In this work, an elegant wooden box with photographically screened linen opens up to reveal a burst of color and an enticing, sumptuous surprise. Sweet Tooth takes artist Rona Pondick's famous Little Bathers (1990-1991) to a whole new dimension, creating rubber "sweets" in a lavish setting. Known for her provocative sculptures and installations that are simultaneously hilarious and horrific, Pondick combines dissonant fragments of bodies, such as teeth and ears, with pieces of furniture and articles of clothing to make pre-verbal, visceral meanings. Published by the New Museum in a limited edition of only 35. There are no pieces of chocolate missing - the work is designed so authentically, that a few chocolates are supposed to have been "eaten". (see photos).
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Manufacturer: The New Museum, New York
The New Museum, New York, NY
About Rona Pondick
Rona Pondick’s figurative sculptures have evolved stylistically, taking on an increasingly heightened realism since the 1980s, yet the notion of metamorphosis has proved a consistent theme, inspired by Kafka’s psycho-surrealist drama and the ancient mythologies of Egypt and Greece. Accordingly, Pondick’s subject matter, materials, and process are characterized by hybridity: handcrafted elements fuse with computer-enabled techniques and surfaces are often half glossy, half matte. The yellow stainless steel Dog (1998-2001), for instance, features her own face superimposed on a dog’s body, forming a sphinx-like creature. “The first time I merged a fragment of my own body with an animal, a lightbulb went off,” she says, referring to a realization that such hybrids have existed since the Neolithic era. Pondering scientific advancements in cloning and genetic mutations, she adds, “it’s chilling how it all comes together.”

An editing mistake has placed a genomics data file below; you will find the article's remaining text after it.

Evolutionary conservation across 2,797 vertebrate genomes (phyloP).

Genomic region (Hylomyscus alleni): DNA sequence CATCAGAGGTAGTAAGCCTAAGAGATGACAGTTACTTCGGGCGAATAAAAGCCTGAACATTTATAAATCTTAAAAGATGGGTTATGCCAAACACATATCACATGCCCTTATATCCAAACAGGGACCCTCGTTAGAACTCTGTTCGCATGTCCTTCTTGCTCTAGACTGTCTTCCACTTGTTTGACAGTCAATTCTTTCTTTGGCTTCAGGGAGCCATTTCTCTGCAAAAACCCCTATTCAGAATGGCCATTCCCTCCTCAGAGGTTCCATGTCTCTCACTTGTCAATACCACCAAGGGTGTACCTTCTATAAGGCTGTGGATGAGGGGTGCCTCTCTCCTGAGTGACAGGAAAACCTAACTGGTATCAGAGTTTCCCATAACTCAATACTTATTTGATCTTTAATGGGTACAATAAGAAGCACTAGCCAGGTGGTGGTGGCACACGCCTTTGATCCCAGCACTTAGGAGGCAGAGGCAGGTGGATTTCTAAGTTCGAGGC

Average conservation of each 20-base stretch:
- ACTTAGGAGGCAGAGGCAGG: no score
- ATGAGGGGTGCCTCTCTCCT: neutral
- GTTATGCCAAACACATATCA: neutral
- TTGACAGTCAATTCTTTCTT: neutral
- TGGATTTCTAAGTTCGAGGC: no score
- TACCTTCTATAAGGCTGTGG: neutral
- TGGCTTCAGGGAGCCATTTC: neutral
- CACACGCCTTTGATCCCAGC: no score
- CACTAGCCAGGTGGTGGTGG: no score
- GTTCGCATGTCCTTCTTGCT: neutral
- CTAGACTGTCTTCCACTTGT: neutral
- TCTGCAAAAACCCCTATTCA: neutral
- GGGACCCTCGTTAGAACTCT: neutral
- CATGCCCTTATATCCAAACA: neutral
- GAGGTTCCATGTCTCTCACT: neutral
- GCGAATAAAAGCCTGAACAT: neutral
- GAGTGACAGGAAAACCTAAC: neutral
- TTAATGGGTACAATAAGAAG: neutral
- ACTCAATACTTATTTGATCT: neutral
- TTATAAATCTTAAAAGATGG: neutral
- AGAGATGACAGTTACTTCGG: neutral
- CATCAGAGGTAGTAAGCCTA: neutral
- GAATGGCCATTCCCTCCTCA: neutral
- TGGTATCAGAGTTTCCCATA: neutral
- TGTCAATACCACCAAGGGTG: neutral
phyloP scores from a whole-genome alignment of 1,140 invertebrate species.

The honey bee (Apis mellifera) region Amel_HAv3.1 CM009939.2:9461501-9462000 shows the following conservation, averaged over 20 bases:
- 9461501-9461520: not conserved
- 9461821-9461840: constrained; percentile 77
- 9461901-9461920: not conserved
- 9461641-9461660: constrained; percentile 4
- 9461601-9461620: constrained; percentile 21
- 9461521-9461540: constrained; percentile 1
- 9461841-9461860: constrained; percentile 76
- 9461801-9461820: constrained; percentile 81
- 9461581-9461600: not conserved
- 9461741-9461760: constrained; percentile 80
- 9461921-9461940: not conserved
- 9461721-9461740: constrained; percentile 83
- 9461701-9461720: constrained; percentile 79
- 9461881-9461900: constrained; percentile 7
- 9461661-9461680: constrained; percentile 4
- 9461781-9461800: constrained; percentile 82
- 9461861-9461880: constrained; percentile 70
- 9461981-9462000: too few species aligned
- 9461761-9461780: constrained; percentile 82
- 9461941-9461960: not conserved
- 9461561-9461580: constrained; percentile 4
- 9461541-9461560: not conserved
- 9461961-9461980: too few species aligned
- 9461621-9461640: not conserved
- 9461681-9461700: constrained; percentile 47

American, b. 1952, Brooklyn, NY, USA, based in New York City, NY, USA